In present day France, archaeologist Rosamunde Gale makes an incredible discovery – a Neanderthal female buried in an intimate embrace with a Homo Sapiens male. As Rose and her assistant slowly reveal the burial site, they realize that it could lead to a reevaluation of everything we know about our human roots. While scientists formerly scorned Neanderthals as an inferior species that was simply a step on the way to Homo Sapiens evolution, we now know that Neanderthal DNA can be found in up to four percent of the current European and Asian populations. The exposure of Rose’s cross-species couple could be the answer to how this happened - instead of a stepping stone in evolution, the Neanderthals were perhaps close cousins and even lovers to Homo Sapiens.

When she finds out that she’s pregnant, Rose races to finish her excavation before it is taken from her by the male financial backers who don’t believe that motherhood is compatible with the rigors of archaeology. Simply because of her gender, Rose is forced to defend her abilities to continue the job at which she excels – she struggles to succeed as a working woman, providing for her family both financially and emotionally. As we jump to the past, Girl’s journey is also fraught with disaster – small issues soon become life-threatening, and the family diminishes quickly. Girl is left alone to care for Runt, a child who was adopted into the family, and she realizes how much more difficult it is to survive the winter with the responsibilities of a child.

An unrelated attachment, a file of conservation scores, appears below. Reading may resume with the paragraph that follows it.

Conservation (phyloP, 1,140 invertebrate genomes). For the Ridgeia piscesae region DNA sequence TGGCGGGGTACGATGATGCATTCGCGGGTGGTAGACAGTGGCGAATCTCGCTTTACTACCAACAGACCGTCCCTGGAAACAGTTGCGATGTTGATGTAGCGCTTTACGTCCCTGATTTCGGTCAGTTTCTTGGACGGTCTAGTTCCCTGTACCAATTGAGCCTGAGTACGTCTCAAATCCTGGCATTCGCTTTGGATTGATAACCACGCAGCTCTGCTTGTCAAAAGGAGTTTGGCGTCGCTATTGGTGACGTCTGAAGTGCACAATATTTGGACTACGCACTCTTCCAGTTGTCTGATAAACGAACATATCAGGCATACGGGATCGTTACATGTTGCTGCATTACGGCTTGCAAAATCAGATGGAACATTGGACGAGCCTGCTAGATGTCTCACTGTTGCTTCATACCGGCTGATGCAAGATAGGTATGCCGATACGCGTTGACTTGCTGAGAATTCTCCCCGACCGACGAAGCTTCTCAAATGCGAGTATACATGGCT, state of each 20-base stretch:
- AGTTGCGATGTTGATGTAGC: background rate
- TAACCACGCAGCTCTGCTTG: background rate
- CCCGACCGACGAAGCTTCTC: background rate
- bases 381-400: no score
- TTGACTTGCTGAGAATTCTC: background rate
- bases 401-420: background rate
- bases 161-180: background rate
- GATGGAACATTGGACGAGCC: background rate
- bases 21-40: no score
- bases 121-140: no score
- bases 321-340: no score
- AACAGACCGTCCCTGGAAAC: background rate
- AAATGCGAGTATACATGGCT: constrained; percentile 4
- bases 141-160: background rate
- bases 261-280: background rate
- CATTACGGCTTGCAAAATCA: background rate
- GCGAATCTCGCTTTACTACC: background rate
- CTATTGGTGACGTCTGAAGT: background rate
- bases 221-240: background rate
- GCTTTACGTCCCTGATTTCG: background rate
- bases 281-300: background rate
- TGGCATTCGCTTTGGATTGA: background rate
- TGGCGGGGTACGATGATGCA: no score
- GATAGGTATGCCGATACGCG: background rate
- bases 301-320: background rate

There is a clear link between the two women across time, as they struggle to reconcile their work and desires with the obligations of family and the strict bonds of being female. From Girl to Rose, 40,000 years have passed and yet it is still taboo for a woman to put herself before her family. While science and archaeology continue to show us that our past is much more complex than we realize, it is also true that the Neanderthal girl and the Homo Sapiens woman share more than just DNA.

This novel is an exploration of what it means to be human, specifically as a woman today, and how it is reflected on our past. It shows that survival always comes with compromise, and ultimately sacrifice. Both Girl and Rose follow their biological imperative to preserve their people, and yet they show us that there is room for individual desires and successes within their female roles. It is fascinating to see that an examination of a girl who lived thousands of years ago, can teach us about being human in the world today.

I received this book from Little, Brown & Company and NetGalley in exchange for an honest review.
Profile Image for Greg at 2 Book Lovers Reviews.